Xanax Addiction: How to Seek Treatment

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Xanax addiction (https://www.therecoveryvillage.com/xanax-addiction/) is serious. It often affects more people than other benzodiazepines, and although it does have its place in the medical field, this drug is quite dangerous to those who misuse or abuse it. As many as 40% of the people taking drugs like Xanax (also known as alprazolam, the generic drug name) will become addicted to them at some point. Most people experience a physical and psychological addiction in tandem, as this is a powerful drug that includes a myriad of side effects and withdrawal symptoms.

Taking a drug like Xanax allows the body to relax because the medication is designed to depress the central nervous system. That’s why this drug is popular among those who suffer from anxiety, panic disorders, stress-related conditions, and sleep disorders. It is highly effective, offering relief for those who need it. However, this drug is also highly addictive.

It’s easy to see how someone could get addicted to this medication once you understand how it works. You take a pill and within 30 minutes, you are instantly calm and the world feels much less terrifying. In people who don’t have anxiety disorders, Xanax produces a depressed high effect, making it a popular choice for an easy high. If you or a loved one is suffering from an addiction to this medication, you can get help.

How to Get Help for Your Addiction 

First and foremost, anyone with a prescription for alprazolam or Xanax needs to talk to their doctor about stopping or weaning off the medication in favor of something else. This medication should only be used in the short-term and as needed, but often that gets overlooked and doctors find their patients taking this medicine like candy anytime they feel anxious or stressed. While it can be tempting, don’t do this. It is only going to be harder to stop the more you take.

Why is Stopping So Difficult?

This drug is considered an opiate, which is what makes quitting so hard. These drugs are known for their powerful grip on a person’s psyche and body, and often come with withdrawal symptoms that are worse than the symptoms for which you started taking the medication. Users who try to stop taking Xanax on their own could experience:

-Racing heart
-Excessive sweating
-Anxiety and panic attacks
-Tiredness, irritability, and confusion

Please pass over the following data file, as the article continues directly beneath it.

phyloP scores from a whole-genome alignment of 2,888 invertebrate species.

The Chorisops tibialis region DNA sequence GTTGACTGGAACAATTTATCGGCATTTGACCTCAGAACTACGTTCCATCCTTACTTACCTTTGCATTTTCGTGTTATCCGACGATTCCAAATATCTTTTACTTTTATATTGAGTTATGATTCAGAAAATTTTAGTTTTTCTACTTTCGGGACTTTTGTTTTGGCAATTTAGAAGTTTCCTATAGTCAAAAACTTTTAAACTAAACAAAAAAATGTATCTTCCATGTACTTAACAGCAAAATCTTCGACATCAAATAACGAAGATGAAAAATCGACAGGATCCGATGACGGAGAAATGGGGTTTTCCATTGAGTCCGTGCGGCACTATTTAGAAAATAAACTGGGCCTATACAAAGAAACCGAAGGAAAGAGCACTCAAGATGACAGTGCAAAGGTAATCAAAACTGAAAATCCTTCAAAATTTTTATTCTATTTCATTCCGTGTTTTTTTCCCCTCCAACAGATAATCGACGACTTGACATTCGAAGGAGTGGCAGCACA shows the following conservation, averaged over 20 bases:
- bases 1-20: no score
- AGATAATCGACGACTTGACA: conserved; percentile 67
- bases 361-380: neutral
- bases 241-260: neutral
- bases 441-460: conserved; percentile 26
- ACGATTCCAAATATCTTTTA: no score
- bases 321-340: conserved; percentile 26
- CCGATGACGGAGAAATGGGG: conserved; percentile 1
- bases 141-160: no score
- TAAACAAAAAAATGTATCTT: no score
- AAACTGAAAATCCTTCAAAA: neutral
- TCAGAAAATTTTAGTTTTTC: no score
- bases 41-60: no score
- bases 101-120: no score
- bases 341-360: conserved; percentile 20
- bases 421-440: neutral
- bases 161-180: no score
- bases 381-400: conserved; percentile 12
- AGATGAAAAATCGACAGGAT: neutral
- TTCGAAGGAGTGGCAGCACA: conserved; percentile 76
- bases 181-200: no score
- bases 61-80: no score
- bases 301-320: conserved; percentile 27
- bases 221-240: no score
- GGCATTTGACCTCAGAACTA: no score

-Other dangerous or unpleasant symptoms

As you can see, the withdrawal symptoms are similar to what the medication is prescribed for in the first place, prompting many people to just go back to taking the drug to get that relief that they are used to.

Ask for Help 

Talking to your doctor is important, but there are other solutions for Xanax addiction treatment, as well. You might need to consider a recovery program that focuses on helping people get out of their addiction for good. With an average of 50 million people taking this medication, there is no shortage of help out there for those who have become addicted.

Treatment begins with a medical detox, which is supervised by professionals to ensure that your health and safety are protected during the process. Inpatient programs often utilize other non-addictive anxiety drugs to help alleviate the symptoms of withdrawal. Ironically, benzodiazepines are offered as an effective treatment of withdrawal symptoms. In the case of Xanax addiction, of course, these should be avoided at all costs.

An inpatient treatment program will also provide therapy and other services to address the mental health issues that may be involved in the addiction, including any damage done by the Xanax itself. Individual Cognitive Behavioral Therapy (CBT), group therapy sessions, and other mental health treatment services are available. Your treatment provider will work with you to create a customized treatment plan that tends to both your physical and mental health needs. If you are ready to quit and get your life back on track, a Xanax addiction recovery program might be exactly what you need.


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